* CSI300 +2.9 pct; SSEC +2.8 pct; HSI +1.6 pct
* Energy shares in China, HK surge on higher oil prices
* China market aided by Premier Li’s remarks, loan data
SHANGHAI, Feb 16 (Reuters) - China and Hong Kong stocks extended their rebound on Tuesday, led by energy shares, with investors inspired by a jump in oil prices, a rally in European equities and a stabilising yuan.
Mainland investors also gained confidence from upbeat comments from China’s premier, and record-smashing loan data in January, although some traders suspected the rally would be short-lived.
China’s blue-chip CSI300 index jumped 2.9 percent, to 3,030.59 points by the lunch break, while the Shanghai Composite Index advanced 2.8 percent, to 2,823.86 points.
In Hong Kong, the Hang Seng Index added 1.6 percent, to 19,228.55 points, while the Hong Kong China Enterprises Index gained 3.0 percent, to 8,099.65.
Chinese Premier Li Keqiang said that China faced great challenges, but there was still great potential and plenty of room to manoeuvre given the country’s high savings rates.
Underscoring Beijing’s efforts to counter stagnant growth, data on Tuesday showed that Chinese banks extended a record 2.51 trillion yuan ($385.40 billion) of new loans in January, well above expectations, while growth in money supply quickened to a 19-month high.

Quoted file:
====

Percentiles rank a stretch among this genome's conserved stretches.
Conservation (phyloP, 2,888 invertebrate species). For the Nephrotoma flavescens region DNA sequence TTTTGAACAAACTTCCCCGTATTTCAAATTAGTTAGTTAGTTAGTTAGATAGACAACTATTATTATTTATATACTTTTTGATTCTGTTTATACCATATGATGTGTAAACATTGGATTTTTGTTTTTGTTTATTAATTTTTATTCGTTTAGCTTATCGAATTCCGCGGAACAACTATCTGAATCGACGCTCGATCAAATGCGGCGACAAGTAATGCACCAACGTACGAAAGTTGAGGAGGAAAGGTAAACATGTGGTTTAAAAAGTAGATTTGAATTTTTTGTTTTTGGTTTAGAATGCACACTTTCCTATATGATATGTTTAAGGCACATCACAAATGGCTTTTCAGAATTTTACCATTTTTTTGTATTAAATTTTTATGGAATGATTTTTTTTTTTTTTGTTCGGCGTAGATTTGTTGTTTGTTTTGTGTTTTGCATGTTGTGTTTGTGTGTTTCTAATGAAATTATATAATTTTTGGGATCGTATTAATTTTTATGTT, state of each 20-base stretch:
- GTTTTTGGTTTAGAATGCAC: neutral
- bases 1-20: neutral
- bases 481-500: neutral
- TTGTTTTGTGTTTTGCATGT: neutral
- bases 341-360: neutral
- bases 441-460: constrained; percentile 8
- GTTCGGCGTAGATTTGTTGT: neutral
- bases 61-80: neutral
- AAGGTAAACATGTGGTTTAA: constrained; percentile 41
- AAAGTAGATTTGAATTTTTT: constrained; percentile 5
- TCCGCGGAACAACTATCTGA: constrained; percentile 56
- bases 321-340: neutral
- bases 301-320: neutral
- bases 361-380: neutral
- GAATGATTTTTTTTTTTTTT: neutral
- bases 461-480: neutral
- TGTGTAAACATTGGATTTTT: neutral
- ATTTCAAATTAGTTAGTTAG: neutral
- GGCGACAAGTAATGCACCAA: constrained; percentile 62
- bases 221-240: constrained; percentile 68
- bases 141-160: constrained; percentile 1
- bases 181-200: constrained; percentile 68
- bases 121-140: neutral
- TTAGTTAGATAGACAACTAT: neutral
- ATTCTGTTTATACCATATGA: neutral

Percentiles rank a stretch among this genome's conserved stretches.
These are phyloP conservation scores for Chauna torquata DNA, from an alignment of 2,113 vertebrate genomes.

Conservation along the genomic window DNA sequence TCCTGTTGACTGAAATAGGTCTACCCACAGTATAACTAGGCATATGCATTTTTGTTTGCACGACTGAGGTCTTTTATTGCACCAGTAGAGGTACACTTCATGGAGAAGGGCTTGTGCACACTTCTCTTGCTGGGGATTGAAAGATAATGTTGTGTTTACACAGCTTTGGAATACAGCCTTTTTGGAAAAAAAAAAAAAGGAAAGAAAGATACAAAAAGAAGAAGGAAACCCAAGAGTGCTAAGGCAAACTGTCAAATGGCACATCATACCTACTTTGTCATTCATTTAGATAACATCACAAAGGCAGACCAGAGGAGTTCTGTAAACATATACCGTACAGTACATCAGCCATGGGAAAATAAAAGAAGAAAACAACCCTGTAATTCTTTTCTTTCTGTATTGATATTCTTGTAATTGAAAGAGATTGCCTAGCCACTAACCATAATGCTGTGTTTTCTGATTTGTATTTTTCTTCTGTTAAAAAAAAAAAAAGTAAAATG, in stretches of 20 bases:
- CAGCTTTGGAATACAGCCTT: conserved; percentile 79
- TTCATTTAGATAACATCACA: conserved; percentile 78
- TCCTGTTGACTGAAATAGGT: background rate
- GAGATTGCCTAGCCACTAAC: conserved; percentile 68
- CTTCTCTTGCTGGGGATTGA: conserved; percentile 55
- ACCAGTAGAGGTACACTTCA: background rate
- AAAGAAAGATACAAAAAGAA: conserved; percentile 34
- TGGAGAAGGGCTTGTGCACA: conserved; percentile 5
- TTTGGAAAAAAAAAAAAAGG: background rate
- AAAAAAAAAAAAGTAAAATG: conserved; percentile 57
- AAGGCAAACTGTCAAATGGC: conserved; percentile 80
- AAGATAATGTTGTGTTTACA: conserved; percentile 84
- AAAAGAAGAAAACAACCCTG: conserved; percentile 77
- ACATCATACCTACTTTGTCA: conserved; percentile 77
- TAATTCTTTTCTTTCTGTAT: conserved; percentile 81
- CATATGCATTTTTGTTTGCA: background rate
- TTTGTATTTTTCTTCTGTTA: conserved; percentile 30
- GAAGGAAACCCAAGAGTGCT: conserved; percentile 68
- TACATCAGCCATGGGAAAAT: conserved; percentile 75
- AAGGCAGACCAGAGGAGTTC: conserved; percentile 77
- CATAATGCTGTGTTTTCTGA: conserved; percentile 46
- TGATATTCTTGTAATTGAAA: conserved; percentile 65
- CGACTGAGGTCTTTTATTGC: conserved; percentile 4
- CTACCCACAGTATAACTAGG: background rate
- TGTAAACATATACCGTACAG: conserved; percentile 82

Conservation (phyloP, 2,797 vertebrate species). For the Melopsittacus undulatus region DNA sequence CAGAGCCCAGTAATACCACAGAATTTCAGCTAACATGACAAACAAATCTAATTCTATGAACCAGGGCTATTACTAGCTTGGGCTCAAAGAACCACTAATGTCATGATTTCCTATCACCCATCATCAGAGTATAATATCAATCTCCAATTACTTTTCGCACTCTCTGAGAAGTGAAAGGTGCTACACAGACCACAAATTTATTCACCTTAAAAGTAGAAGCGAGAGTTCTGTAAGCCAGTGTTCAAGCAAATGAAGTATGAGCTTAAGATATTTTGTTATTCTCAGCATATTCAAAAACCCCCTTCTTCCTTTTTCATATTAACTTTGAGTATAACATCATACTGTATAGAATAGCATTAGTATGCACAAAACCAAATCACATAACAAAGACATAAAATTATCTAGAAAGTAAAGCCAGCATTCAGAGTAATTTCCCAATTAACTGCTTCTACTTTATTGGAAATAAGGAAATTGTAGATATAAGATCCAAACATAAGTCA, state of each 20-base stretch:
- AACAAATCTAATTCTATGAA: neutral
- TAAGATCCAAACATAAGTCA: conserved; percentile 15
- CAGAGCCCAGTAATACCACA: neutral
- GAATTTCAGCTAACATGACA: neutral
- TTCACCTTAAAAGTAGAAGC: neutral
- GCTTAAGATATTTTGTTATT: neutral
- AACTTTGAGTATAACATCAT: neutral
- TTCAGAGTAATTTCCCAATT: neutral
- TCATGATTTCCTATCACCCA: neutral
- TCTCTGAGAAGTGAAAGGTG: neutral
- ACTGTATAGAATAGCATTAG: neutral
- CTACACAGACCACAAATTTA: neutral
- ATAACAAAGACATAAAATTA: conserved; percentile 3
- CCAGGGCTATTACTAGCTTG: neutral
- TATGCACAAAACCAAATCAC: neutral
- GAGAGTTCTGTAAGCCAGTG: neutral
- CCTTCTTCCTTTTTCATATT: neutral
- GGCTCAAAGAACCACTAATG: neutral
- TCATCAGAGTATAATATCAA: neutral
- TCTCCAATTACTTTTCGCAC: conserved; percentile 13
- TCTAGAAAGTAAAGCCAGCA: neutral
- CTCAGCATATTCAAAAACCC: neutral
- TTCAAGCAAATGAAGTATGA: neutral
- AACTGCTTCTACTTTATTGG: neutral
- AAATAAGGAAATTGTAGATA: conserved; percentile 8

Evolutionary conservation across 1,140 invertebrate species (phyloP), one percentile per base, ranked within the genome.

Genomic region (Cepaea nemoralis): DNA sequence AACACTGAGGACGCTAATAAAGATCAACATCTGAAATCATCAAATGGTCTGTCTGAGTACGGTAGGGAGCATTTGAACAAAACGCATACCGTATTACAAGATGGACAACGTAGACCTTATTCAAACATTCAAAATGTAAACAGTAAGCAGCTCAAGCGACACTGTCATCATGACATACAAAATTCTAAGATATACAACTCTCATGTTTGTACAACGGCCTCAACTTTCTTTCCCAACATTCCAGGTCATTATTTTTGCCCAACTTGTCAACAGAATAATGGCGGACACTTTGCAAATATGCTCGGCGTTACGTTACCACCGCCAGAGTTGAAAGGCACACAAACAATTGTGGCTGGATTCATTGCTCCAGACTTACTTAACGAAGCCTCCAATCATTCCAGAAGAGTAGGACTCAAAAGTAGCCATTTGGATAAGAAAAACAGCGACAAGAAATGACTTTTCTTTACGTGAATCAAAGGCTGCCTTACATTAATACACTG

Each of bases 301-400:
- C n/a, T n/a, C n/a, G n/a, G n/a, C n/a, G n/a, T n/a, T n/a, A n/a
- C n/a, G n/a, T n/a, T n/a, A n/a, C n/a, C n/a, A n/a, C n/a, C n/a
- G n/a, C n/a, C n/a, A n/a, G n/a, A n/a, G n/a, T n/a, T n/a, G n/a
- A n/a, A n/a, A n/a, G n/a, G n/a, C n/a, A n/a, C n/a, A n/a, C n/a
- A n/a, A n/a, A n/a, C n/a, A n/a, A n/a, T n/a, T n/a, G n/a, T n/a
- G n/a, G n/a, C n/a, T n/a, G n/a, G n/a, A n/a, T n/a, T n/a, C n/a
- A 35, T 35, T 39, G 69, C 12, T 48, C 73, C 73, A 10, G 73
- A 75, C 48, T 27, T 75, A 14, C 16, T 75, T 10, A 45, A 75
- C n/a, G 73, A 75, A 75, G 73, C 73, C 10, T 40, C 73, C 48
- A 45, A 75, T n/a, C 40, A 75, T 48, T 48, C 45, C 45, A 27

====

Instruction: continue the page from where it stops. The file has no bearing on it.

Li’s comments followed People’s Bank of China Governor Zhou Xiaochuan’s bullish comments on the yuan over the weekend, which on Monday led to the currency’s biggest jump against the U.S. dollar in a decade.
“From Zhou to Li, central government officials keep sending market-friendly messages. In addition, the rebound in global equity markets also lent support,” said Zhou Lin, analyst at Huatai Securities.
He added sustainability of the rebound depends on whether trading volume would increase, as well as on fresh government policies.
Stocks rose across the board in China and Hong Kong, with energy shares leading the charge, as U.S. oil prices jumped back above $30 a barrel amid market speculation of a cut in global oil production.
But China’s banking sector underperformed the market, rising only 1.9 percent, after official data showed China’s non-performing loans reached a 10-year high of 1.27 trillion yuan at the end of 2015.
“I think the rebound will be short-lived, and China’s stock market hasn’t bottomed out yet,” said Shen Weizheng, fund manager at Shanghai-based Ivy Capital.
“China’s economy is still in bad shape. Under such circumstances, the best strategy is to keep equity exposure very low.”
Reporting by Samuel Shen and Nathaniel Taplin; Editing by Jacqueline Wong